Dash Cam Video Management [How Fleet Safety Managers Use Dash Cams]
Are you nervous about managing dash cam videos for your fleet? Many safety managers worry that if they install connected cameras they will be inundated with data. No one wants to add new technology to their fleet only to discover that they can’t keep up with the workload the technology creates! The good news is that, with connected cameras, managing your dash cam videos is fast and easy.
Managing dash cam videos can be done in just minutes each day, saving you time in the long run on claims management and monitoring driver behavior. These quick tips will show you how other fleet safety managers use dash cam data and will help you make a plan to efficiently manage your videos.
Dash Cam Video Management
What goes into dash cam video management? It varies based on the size of your fleet, the industry you work in, the objectives and goals of your business, and the type of cameras you have installed in your vehicles. For most fleets, dash cam video management involves reviewing footage of incidents, documenting and storing relevant clips, and identifying videos that can be used in driver coaching conversations.
For fleets that use SD card cameras, video management can be much more challenging. The safety manager will have to develop a system to retrieve SD cards from the vehicles if they want to back up the footage or review a clip of an incident. This can be time consuming and often requires the vehicle to be brought back into the depot. There is also a risk of tampering, theft, and damage to the card during the retrieval process.
Managing Video from Connected Cameras
With connected cameras, video management can be much simpler. There is no need to bring in a vehicle to retrieve footage since video of an incident will upload wirelessly over the cloud. Most fleet safety managers watch videos triggered by a high g-force event (like a collision) right away so that they can respond as quickly as possible. For videos triggered by lower g-force events, many safety managers simply spend a few minutes at the start or end of each day reviewing footage to make sure they haven’t missed a training opportunity for their staff.
Large enterprise fleets may need additional support to manage dash cam video data if they receive a large number of alerts. SureCam can offer customized solutions for these fleets to help manage their videos. In most instances, though, SureCam lets our technology doing the heavy lifting to manage the service. Each SureCam client can customize their trigger settings to make sure that they only receive the videos that matter to them. This makes the management process straightforward and saves you time reviewing insignificant videos.
How to Use Dash Cam Videos
The most common way fleet safety managers use dash cam videos is in responding to incidents. If a driver is involved in a collision, the safety manager will use the video to help resolve liability as quickly as possible. The video can be supplied to insurance providers and law enforcement to exonerate drivers when they are not at fault. For final mile and other short-haul trucking fleets, the safety manager may even download the video to their phone and then drive to the scene of the incident to help support the driver as they interact with law enforcement and the third-party driver involved in the collision.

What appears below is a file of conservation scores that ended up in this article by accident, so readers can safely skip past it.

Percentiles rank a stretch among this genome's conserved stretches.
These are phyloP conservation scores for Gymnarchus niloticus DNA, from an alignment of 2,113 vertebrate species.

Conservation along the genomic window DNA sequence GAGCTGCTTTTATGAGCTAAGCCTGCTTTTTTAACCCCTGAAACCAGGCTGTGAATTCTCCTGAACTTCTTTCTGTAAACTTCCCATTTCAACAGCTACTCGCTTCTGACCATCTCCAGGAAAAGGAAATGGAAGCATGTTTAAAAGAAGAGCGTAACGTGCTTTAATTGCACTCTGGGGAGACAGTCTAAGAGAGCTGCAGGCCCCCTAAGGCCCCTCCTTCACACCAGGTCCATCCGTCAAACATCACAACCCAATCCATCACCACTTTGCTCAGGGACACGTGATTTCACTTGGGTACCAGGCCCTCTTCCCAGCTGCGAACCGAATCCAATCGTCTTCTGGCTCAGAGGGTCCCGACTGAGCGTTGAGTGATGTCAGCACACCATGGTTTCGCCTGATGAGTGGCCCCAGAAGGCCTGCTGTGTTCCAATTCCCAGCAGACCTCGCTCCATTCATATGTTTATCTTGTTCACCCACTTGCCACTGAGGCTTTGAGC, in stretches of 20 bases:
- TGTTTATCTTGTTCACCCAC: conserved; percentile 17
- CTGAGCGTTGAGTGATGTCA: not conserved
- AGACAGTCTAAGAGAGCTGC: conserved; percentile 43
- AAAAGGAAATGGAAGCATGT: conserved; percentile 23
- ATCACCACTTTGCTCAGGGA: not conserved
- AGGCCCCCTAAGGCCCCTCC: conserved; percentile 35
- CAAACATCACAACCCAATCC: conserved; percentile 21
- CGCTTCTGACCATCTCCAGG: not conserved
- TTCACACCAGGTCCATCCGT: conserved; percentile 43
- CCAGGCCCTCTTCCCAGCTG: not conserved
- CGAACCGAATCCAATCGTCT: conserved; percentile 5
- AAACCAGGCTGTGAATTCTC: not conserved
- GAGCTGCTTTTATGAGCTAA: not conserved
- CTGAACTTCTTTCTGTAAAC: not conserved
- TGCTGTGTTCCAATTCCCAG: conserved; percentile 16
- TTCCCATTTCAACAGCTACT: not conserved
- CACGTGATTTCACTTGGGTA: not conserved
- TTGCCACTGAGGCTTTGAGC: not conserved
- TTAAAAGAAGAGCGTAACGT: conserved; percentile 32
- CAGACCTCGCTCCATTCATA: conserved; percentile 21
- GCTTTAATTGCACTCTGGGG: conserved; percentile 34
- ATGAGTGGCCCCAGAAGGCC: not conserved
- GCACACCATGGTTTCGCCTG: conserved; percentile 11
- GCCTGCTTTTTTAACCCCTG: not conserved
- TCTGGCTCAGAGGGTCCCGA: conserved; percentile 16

Some fleet safety managers also like to spot check video when they get a call-in from a third-party driver that one of the company vehicles was driving erratically. Connected cameras make it easy to check footage based on a timestamp and GPS location to validate these claims.
Many safety managers use footage from their dash cams in safety meetings or other driver training. This helps drivers learn from each other’s successes and mistakes and helps the entire fleet improve. One common tactic is to take stills from the videos to highlight small violations, such as seat belt non-compliance or cellphone usage, without violating the privacy of the driver. Stills can be useful because it is easy to cover a driver’s face or other personally identifying details using easy-to-use computer software, such as Microsoft Paint or a word processor.
Dash Cam Video Uses:
Acknowledge good drivers for good road awareness
Exonerate drivers after an incident
Supplement telematics data for a safety incentive program or driver scorecard program
Coach drivers to mitigate risky behaviors
Recognize hazardous road conditions or risky routes and delivery locations
Spot check new drivers to ensure they meet your company’s standards
Enforce seatbelt and cellphone usage compliance
Manage FNOL and reduce insurance claims
Dash cam videos can also be used to monitor patterns of driver behavior and for driver coaching. The SureCam platform allows safety managers to identify which drivers are having the highest frequency of incidents and to determine what topics should be addressed in safety meetings and one-on-one coaching. Safety managers can review low and medium g-force events to identify risky routes or unsafe drop off locations and to coach their drivers on how to respond to these types of conditions.
Connected cameras might seem overwhelming at first but managing dash cam videos is easier than it sounds. In fact, reviewing footage often takes less than 15 minutes a day. On top of that, connected cameras can save fleet managers countless hours trying to manage SD cards or get to the bottom of he-said-she-said claims.
Ready to install cameras in your fleet? Contact our product specialists for a live demo of the SureCam platform.